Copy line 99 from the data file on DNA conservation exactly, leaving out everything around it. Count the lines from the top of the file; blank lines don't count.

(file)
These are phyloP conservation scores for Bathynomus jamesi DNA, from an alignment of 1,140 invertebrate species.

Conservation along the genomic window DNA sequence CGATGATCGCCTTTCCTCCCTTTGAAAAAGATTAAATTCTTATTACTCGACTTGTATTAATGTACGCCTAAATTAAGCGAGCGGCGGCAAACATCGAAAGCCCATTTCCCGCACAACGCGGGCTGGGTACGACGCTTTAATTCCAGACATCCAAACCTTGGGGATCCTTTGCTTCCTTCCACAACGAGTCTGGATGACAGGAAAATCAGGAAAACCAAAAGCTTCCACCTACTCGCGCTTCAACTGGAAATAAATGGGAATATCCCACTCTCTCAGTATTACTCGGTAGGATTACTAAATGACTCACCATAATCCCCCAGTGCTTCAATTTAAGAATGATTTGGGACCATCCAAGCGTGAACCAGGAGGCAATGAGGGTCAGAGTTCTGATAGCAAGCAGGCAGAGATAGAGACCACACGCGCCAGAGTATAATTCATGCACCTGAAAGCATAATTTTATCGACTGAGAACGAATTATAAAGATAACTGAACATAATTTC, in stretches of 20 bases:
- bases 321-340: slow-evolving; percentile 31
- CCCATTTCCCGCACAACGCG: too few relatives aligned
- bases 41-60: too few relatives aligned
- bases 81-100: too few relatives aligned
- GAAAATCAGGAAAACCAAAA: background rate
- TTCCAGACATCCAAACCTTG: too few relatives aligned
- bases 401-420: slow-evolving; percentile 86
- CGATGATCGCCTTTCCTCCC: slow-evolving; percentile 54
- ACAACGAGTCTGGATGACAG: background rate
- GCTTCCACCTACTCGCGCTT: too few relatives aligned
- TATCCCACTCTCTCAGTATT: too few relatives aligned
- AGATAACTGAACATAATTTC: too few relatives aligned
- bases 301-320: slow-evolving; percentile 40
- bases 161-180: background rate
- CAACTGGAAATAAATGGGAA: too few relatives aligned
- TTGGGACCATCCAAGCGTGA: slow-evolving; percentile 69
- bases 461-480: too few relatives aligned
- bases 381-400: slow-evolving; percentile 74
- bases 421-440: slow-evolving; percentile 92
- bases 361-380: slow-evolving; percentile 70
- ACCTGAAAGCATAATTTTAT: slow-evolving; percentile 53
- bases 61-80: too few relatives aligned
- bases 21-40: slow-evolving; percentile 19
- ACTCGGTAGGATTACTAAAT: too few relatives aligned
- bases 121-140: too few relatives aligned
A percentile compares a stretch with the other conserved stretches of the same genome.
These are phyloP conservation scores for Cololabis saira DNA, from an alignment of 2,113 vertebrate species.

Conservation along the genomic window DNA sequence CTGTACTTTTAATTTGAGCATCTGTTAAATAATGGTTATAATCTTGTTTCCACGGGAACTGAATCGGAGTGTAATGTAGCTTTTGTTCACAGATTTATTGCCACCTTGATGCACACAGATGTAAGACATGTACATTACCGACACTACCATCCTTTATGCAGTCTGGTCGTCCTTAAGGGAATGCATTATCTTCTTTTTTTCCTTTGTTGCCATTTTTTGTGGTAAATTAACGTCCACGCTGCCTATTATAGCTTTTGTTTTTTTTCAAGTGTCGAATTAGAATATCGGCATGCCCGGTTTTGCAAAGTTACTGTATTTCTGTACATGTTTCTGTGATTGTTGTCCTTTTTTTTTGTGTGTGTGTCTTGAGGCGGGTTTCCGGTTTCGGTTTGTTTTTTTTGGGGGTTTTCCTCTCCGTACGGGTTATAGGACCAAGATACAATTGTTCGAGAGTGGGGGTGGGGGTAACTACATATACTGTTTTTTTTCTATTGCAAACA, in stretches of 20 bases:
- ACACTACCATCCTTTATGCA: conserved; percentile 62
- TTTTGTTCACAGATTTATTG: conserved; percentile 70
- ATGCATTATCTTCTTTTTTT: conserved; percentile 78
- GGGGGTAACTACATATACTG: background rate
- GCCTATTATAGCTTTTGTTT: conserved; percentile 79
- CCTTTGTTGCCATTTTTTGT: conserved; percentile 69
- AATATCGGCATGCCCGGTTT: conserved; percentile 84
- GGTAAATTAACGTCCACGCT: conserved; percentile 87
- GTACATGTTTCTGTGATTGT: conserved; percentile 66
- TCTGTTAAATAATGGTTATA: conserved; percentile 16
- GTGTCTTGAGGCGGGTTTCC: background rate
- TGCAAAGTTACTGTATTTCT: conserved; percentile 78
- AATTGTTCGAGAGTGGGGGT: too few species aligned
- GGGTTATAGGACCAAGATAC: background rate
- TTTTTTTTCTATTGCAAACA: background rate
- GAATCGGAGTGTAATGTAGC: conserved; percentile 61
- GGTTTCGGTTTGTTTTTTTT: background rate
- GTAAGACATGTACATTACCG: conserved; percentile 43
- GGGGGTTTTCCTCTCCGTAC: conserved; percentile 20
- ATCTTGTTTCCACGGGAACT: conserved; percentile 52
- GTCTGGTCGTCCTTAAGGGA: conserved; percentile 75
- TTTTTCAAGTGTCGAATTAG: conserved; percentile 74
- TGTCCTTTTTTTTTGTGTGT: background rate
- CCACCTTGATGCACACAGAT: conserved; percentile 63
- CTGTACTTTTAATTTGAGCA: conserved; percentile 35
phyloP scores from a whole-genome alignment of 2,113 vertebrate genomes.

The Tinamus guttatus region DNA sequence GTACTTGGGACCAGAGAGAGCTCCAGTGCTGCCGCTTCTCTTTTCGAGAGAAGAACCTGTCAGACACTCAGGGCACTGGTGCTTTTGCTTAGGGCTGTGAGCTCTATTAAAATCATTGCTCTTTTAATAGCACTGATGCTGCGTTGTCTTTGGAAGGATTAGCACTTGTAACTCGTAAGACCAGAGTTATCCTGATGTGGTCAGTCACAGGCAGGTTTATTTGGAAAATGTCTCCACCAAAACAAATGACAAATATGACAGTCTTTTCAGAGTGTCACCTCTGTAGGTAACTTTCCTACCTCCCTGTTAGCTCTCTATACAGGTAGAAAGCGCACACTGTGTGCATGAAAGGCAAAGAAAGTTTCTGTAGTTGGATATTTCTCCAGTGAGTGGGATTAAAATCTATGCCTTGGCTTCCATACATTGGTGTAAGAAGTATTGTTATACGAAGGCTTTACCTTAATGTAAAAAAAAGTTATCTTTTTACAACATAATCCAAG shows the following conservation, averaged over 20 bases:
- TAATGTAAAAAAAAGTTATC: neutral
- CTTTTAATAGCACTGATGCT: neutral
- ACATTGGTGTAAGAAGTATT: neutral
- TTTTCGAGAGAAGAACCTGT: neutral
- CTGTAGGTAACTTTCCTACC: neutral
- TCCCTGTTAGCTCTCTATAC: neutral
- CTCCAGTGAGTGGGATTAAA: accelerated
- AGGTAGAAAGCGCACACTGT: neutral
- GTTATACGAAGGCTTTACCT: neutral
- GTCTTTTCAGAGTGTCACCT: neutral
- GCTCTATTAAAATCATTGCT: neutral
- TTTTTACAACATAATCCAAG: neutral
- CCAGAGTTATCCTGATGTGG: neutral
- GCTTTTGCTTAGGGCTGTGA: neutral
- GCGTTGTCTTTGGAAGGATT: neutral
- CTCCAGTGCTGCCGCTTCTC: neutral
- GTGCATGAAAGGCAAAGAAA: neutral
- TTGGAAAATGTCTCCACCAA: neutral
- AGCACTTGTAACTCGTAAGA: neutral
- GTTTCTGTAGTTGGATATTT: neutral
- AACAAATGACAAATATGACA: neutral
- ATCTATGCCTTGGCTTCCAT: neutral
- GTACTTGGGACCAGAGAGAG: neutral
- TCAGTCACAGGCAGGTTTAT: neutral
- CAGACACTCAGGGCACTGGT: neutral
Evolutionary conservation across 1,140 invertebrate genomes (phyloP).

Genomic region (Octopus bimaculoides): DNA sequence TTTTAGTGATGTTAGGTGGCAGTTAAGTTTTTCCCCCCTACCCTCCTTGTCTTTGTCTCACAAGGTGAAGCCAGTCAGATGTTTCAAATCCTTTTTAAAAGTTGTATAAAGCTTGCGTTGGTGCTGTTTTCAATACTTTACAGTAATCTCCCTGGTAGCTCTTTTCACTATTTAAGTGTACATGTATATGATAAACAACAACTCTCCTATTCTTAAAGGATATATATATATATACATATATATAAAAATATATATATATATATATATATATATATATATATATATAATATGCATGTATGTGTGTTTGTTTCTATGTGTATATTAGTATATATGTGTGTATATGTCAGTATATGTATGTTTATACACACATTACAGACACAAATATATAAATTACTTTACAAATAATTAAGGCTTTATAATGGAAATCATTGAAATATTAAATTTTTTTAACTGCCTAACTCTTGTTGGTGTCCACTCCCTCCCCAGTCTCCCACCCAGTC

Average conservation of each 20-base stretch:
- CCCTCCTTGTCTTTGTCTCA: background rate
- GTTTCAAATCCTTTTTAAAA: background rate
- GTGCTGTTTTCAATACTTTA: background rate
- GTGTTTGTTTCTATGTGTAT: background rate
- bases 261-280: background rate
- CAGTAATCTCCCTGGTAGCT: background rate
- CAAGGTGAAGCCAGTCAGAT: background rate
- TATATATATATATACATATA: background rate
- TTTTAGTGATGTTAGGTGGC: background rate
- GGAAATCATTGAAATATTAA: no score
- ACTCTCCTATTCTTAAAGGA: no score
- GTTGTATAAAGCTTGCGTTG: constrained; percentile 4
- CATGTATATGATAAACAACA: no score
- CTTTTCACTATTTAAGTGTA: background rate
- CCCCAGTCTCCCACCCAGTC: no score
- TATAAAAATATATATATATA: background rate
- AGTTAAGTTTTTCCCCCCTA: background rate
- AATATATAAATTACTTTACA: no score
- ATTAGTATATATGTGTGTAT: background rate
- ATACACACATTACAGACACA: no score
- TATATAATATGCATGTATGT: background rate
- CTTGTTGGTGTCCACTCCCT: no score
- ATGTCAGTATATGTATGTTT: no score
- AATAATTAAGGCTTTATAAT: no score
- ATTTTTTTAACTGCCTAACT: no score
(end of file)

- CTTTTCACTATTTAAGTGTA: background rate